In Oxford, William Faulkner returns from the First World War to become a poet. Nicknamed “Count von No Count” by friends and neighbors, the early years in pursuit of this goal were arduous. After publishing a pair of poems, Faulkner turned to writing prose. On his fourth novel and facing even more rejection, 1929 was the year that finally brought his talent to light with “The Sound And The Fury”. His time shifts and varied viewpoints were completely new to literature. Its success prompted Faulkner to write his next classic “As I Lay Dying.”

In neighboring Alabama, a pair of tumultuous childhoods received the emotional earthquakes that would lead to future success and the advancement of the genre. In 1929, 13-year-old Walker Percy’s father committed suicide, the second of three members of his immediate family. The following year, Percy would live in Greenville, where he and his new friend Shelby Foote would begin to follow their shared interest in writing. In Monroeville, AL, after years of surviving his parents’ divorce and its aftermath, Truman Capote would finally find a home with his beloved Aunt Sook – a continuing influence in his most autobiographical writings.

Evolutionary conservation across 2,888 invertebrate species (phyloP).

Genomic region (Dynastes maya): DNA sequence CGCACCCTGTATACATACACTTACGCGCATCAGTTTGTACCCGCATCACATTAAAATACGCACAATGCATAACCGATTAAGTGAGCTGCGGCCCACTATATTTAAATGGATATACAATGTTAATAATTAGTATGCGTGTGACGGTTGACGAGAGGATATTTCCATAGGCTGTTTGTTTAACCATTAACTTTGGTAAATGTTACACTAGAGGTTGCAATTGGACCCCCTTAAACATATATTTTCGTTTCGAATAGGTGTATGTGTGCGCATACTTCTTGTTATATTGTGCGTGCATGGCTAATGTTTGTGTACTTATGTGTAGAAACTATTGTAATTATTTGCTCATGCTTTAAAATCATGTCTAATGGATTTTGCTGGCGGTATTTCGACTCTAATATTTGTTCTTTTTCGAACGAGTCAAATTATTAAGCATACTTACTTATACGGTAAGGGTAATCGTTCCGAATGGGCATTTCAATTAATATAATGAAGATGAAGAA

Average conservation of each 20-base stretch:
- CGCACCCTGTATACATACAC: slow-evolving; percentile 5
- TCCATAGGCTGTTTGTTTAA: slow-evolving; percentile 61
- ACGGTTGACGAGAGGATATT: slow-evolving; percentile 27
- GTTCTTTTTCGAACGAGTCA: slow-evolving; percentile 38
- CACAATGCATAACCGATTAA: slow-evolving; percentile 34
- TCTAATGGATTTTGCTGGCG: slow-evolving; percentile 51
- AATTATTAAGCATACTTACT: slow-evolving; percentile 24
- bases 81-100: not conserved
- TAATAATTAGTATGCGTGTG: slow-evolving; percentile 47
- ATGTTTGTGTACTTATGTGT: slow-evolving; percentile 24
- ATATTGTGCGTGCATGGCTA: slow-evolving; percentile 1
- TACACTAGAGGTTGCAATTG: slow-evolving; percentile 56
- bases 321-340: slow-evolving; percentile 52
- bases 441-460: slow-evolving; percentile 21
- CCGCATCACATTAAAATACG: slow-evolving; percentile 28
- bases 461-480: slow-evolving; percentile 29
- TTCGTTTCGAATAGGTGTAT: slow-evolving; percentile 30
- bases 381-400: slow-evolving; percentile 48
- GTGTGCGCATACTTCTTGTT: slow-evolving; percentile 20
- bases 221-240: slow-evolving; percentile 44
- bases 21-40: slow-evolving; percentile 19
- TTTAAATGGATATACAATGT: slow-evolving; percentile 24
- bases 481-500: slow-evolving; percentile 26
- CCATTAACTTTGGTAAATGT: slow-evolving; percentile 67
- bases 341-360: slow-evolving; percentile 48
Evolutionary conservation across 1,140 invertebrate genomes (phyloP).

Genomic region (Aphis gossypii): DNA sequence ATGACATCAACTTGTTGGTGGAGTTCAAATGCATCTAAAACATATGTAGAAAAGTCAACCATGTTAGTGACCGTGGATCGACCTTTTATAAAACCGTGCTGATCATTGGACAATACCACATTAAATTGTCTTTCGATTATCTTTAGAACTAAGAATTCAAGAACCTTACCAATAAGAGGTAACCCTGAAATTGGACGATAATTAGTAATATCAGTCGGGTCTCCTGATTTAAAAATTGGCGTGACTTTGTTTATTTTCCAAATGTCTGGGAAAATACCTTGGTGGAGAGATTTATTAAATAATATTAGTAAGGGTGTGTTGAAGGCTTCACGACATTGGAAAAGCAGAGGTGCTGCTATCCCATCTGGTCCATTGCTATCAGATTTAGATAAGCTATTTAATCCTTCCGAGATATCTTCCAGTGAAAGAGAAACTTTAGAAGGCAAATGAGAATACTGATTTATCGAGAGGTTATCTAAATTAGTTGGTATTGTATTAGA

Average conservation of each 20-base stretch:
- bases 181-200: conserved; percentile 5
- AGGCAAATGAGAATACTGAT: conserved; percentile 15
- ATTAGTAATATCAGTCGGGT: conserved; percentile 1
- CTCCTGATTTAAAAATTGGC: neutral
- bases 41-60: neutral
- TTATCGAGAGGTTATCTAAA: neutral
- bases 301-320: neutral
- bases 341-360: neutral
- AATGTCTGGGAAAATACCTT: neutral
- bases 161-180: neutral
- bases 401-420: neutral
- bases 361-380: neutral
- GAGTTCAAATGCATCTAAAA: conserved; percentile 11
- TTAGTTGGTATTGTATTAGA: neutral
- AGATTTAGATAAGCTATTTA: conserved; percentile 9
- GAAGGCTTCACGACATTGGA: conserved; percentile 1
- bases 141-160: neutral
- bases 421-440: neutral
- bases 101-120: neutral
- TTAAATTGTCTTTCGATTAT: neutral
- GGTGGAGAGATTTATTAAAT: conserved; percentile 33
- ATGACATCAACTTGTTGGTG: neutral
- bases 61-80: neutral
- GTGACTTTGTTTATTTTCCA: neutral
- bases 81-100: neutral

Women began to make great strides in Southern Lit in 1929. Virginian Ellen Glasgow, best known for her “escapist” novels, would be among the first to chart a path to female independence in print with her novel “The Sheltered Life”. Born in Kentucky and married to fugitive poet Allen Tate, Caroline Gordon moved to Tennessee, where she began writing her first novel and a distinct career hosting some of the South’s greatest writers (Hemingway, Fitzgerald and even TSEliot) and developing new talent like Walker Percy and Flannery O’Connor. Also in 1929, Eudora Welty left her home in Jackson to study to become a secretary in New York. Her master plan: secretary by day, news writer by night.